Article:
[00:29:41] Brad Nigh: Well, I’ll be secure
[00:29:44] Evan Francen: and you’ll be out of business because I don’t know business businesses and business to make money. So the business person has to make
[00:29:53] Brad Nigh: risk decisions. Securities should be. Here are, here’s what the risk is. Here are some options, right? Here’s what each of these options, you know, the outcomes or whatever, right? You tell me what’s acceptable, then yeah, we can implement whatever you want to do.
[00:30:11] Evan Francen: And truly, I think if you’ve never done this before. I’m talking to business leaders, I’m talking to Ceos anybody’s listening in that level, if you’ve never done this before, it does feel awkward at the beginning because it’s a learning experience. These are things that you’ve never had to make decisions on before, but you need to get over that hump, you need to operationalize this because it does give you a competitive advantage. Yeah. In time,
[00:30:35] Brad Nigh: guaranteed. And I mean, I think a lot of it is you got to trust your staff, right? If you’ve got good staff if you’ve hired well, but even if I would hope so, I believe, you know, the benefit of the doubt.
[00:30:48] Brad Nigh: A whole nother rabbit hole. But if you have a security person coming to you insane, hey, we’ve got this risk, We can either do this and here’s the impact or we just leave it and here’s what, what could happen. You got to understand that, you know, they’re taking this seriously and you need to make a decision and it’s okay to accept that risk. That’s the other thing, but, and well, you know, no, it makes you think that’s the speaking the whole language thing and how can security better frame that to a business because that’s probably a big part of it as well, for sure. Like you just said, you’re not a business person, how do you turn and take, hey, if we don’t, I’ll use the example from the, from a book, from a mentor program, you know, if the DDoS attack takes us down and here’s what our impact is and we expect this to happen four times a year at this cost and then here’s our options of mitigating the solution. How do you frame that so that a business person understands a cost both ways and how to make the right or how to make a decision,
[00:32:02] Evan Francen: as a an information security person, I’m a consultant to the business, I might be hired as an employee, but I’m still a consultant to the business, right? I consult the business on, hey, these are the risks. This is what risk means is what it means to us. You know, you build those relationships and then let them make those decisions and just like a consultant, just like here, I’ve always preached, there are three things that we need to to get a new client right, trust credibility, you have to like us. So if I’m a consultant, if I’m a security person inside of a business and I’m having troubles getting the business to listen to me or whatever, There’s probably a deficiency and they don’t trust you, they don’t think you’re credible or they don’t like you.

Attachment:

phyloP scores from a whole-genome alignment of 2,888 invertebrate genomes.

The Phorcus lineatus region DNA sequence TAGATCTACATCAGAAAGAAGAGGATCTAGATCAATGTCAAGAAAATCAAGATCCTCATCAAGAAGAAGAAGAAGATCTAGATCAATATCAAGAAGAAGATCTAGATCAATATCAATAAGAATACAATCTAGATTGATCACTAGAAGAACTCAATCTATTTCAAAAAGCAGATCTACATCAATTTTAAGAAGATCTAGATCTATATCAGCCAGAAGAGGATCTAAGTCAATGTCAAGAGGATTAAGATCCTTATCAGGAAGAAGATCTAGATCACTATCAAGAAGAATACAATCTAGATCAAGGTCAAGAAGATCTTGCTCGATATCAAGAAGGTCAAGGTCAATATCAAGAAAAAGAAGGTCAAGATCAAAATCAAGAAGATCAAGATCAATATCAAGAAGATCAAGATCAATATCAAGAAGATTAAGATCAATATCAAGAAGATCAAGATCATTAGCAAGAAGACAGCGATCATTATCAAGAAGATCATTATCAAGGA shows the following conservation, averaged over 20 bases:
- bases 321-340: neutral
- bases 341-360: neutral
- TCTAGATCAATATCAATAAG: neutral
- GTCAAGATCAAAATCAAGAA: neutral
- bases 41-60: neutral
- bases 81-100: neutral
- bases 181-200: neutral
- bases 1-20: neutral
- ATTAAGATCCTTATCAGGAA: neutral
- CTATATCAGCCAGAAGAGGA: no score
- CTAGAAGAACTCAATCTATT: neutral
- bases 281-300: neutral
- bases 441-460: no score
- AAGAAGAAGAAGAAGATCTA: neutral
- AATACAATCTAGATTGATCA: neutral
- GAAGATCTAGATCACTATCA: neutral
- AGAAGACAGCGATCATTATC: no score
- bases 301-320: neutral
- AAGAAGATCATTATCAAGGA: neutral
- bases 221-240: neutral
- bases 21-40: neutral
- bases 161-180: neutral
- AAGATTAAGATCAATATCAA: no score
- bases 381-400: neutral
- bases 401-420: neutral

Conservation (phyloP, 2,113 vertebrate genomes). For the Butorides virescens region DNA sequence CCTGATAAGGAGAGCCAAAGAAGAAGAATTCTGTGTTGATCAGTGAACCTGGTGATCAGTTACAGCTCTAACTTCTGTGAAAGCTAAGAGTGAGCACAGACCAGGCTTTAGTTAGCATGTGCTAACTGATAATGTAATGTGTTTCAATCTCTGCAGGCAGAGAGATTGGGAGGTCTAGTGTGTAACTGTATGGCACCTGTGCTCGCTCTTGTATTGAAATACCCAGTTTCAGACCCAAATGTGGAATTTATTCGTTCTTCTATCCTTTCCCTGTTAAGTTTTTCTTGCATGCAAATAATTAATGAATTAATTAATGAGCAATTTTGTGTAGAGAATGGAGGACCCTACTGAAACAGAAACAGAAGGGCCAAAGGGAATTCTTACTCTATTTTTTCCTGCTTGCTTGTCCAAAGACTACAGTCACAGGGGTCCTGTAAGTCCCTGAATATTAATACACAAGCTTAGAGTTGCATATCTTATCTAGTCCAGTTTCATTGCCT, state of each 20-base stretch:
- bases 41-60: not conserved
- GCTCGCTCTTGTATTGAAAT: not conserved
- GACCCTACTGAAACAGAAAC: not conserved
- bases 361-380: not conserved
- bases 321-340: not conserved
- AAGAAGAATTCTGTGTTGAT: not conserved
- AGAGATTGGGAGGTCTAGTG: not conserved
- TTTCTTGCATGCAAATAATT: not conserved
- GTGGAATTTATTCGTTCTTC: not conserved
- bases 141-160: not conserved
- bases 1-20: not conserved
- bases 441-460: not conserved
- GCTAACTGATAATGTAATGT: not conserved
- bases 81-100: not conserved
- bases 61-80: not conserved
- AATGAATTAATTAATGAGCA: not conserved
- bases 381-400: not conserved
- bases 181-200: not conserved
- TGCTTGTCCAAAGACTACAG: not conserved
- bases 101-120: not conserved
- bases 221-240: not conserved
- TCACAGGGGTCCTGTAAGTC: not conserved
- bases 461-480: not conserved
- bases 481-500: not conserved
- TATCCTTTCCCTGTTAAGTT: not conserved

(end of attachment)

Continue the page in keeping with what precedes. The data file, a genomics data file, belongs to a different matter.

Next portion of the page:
[00:32:51] Brad Nigh: Uh, I’ve absolutely worked
[00:32:53] Evan Francen: with. I mean, look in the mirror sometimes and then sometimes you have places where you just can’t get over those humps then go leave or get another another job.
[00:33:00] Brad Nigh: Well I think part of it is thursday small, hopefully portion of security people that are very much my way or the highway, right? Which doesn’t help. So they’re not gonna like you write Renan and then you make decisions for the business, which is not the right thing to do and then they don’t trust you because hey, you did this and it took a negative, had a negative impact. We lost business or we couldn’t
[00:33:27] Evan Francen: or I didn’t even take the time to build the trust in the first place. Just
[00:33:31] Brad Nigh: come in right away
[00:33:32] Evan Francen: and just assume that they know what the hell you’re talking about, throw around a bunch of acronyms thinking that that’s the way you build trust. No, it makes you click it. Yeah, Turkey. Yeah. You know, acronyms are one thing, but taking the time to actually sit down with the business, explain to them what this means. This is what risk is. And I know that executives don’t have all the time in the world, so use that time really wisely. You’ve got five minutes what’s the most impactful thing I can say in five minutes prepare for it. Right? You know, that’s why I mean, I think those are the if I had had advice for any c so out there and I think a lot of them do a good job, especially in larger companies, but the ones that are struggling. It’s got to be a deficiency somewhere in trust credibility or they don’t like you
[00:34:17] Brad Nigh: I’ve said, I think part of it is you have a lot that just come in right away and just sweeping changes. Right, Okay. I’ve got a
[00:34:25] Evan Francen: make my mark. You can do that after a breach.